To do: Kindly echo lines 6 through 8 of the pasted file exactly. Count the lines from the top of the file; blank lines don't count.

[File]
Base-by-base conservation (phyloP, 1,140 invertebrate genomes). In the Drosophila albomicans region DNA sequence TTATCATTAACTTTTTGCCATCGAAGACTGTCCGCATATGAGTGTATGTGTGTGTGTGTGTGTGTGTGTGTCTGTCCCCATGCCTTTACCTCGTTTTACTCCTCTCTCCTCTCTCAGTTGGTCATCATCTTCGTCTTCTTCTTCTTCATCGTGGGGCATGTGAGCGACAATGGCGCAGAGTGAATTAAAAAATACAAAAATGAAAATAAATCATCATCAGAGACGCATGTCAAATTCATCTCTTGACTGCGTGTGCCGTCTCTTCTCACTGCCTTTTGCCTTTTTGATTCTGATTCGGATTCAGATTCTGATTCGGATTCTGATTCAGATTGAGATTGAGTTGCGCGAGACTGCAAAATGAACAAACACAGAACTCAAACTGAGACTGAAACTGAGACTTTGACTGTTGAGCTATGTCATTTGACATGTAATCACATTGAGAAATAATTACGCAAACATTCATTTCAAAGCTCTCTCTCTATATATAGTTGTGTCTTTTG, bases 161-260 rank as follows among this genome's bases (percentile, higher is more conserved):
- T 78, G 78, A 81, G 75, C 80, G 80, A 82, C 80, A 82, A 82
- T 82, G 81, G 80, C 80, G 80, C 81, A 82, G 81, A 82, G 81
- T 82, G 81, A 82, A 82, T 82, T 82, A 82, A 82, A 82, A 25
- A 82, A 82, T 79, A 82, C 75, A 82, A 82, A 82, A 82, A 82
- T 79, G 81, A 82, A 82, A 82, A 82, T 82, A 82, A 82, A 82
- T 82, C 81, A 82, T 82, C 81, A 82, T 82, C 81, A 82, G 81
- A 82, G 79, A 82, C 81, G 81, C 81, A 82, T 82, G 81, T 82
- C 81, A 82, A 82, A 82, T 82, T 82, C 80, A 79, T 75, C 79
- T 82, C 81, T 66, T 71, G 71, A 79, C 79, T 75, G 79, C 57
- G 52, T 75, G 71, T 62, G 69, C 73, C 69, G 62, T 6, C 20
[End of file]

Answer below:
- T 79, G 81, A 82, A 82, A 82, A 82, T 82, A 82, A 82, A 82
- T 82, C 81, A 82, T 82, C 81, A 82, T 82, C 81, A 82, G 81
- A 82, G 79, A 82, C 81, G 81, C 81, A 82, T 82, G 81, T 82